• A couple of low draft picks that lasted a couple of seasons in AHL but topped out there.
BY WAY OF COMPARISON:

Sarnia (swept in the opening round by Erie)

  • Centre Pavel Zacha sits at No. 8 among North American skaters as ranked by NHL Central Scouting for the 2015 draft.
  • Right winger Nikita Korostelev is ranked 50th on the same list.
  • Defenceman Jakob Chychrun was the first-overall selection in the 2014 OHL draft and projects as a top-15 pick in next year’s NHL draft.

London (swept in the second round by Erie)

  • Maxi Domi was a first-round pick of the Coyotes in 2013 and a first-line forward with the gold-medal winners at this year’s world junior tournament.
  • Mitch Marner ranks at No. 6 on Central Scouting’s list.
  • Centre Christian Dvorak is a second-rounder of Arizona.
  • Defenceman Julius Bergman is a second-rounder of San Jose.
  • Defenceman Matt Rupert has signed on with the Toronto Marlies as free agent.
  • Defenceman Chris Martinet projects as a third- or fourth rounder.

Sault Ste. Marie (beaten in six games by Erie)

  • Defenceman Darnell Nurse is a first-rounder of Edmonton and was the world junior champs’ top blueliner.
  • Left winger Nick Ritchie is a first-rounder of the Anaheim Ducks and also an alum of the world junior champs.
  • Centre Jared McCann is a first-rounder of Vancouver.
  • Defenceman Anthony DeAngelo is a first-rounder of Tampa Bay.
  • Right winger Justin Bailey is a second-rounder of Buffalo.
  • Goaltender Brandon Halverson is a second-rounder of the Rangers.
  • Left winger Michael Bunting is a fourth-rounder of Arizona.
  • Centre Blake Speers is ranked No. 49 on Central Scouting’s list.

Of course, these are drafted players but even if a few might make no more of an impression than the flops in the Q in Crosby’s year, it’s hard to argue that 87 was in against players of the quality that McDavid has faced just to this point of the playoffs, never mind what he’ll face against the Generals who have a couple of first-rounders of their own and a bunch of drafted players.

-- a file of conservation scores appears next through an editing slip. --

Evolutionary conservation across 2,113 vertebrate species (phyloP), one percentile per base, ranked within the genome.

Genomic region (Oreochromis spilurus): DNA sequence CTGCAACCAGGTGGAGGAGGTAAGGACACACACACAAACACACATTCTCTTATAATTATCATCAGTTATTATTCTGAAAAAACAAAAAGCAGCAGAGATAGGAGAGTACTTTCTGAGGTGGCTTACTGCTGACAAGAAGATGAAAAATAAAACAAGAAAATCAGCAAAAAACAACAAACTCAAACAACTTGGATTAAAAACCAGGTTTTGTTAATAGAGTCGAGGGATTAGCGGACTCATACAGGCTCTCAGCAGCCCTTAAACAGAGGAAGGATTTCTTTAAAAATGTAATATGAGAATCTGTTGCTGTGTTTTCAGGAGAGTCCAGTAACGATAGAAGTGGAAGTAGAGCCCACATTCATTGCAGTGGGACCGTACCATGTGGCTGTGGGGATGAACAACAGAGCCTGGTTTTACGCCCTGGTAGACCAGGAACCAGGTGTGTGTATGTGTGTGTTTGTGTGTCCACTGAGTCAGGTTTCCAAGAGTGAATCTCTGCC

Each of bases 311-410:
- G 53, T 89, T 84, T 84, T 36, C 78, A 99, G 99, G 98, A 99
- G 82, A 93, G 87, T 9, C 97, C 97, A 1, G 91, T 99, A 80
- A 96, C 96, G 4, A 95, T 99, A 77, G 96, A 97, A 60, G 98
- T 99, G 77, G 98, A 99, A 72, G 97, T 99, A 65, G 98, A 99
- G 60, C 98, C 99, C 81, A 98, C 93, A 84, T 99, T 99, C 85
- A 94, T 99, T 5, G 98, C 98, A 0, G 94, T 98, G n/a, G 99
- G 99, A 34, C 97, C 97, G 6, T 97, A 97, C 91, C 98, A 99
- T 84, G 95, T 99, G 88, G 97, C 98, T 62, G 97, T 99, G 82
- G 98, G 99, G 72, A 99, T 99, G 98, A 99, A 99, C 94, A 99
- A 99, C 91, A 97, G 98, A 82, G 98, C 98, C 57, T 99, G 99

You can make the case that there’s more talent surrounding McDavid than Crosby had in Rimouski. No argument here.

Crosby had Marc-Antoine Pouliot, a first-rounder who played 189 games with Edmonton and three with Tampa Bay before heading to Europe. But the fall-off after Pouliot was dramatic.

Most notably McDavid has centre Dylan Strome, a likely top-five pick in June but a player seemingly limping for stretches against the Soo. Right winger Nick Baptiste is a third-rounder of Buffalo and had a couple of huge games against the Greyhounds. Left wing Remi Elie is a second-rounder of Dallas.

Fine, McDavid wasn’t handicapped having to carry a bunch of house leaguers to the OHL final. Still, the depth of talent that the Soo, and even London, brought to the table out-stripped Erie. And all three teams the Otters have beaten so far this spring run laps around those mowed down by Rimouski in 2005.

Then take this away: Chicoutimi and Halifax ranked as the best teams in the QMJHL in Crosby’s year while the Knights had the league’s sixth-best point total and had a bunch of teams bunched right behind them. This again just bespeaks to the depth of talent in the OHL this season versus a seemingly bereft lot in the Q a decade ago.

I’m not here to bury Crosby. I was in the arena for a couple of dozen of his games in the Q over his two-year career, including six playoff tilts before the Memorial Cup. He was a magical junior player and I was met with skepticism when I suggested that he’d build Hall of Fame bona fides in no time.

What McDavid is doing, though, is even more remarkable even if the Otters go no deeper this spring. I hate to seize on U.S. college sport for an analogy but it begs it: when it comes to strength of schedule the OHL in 2015 is to the QMJHL in ’05 what NCAA Division I is to Division III.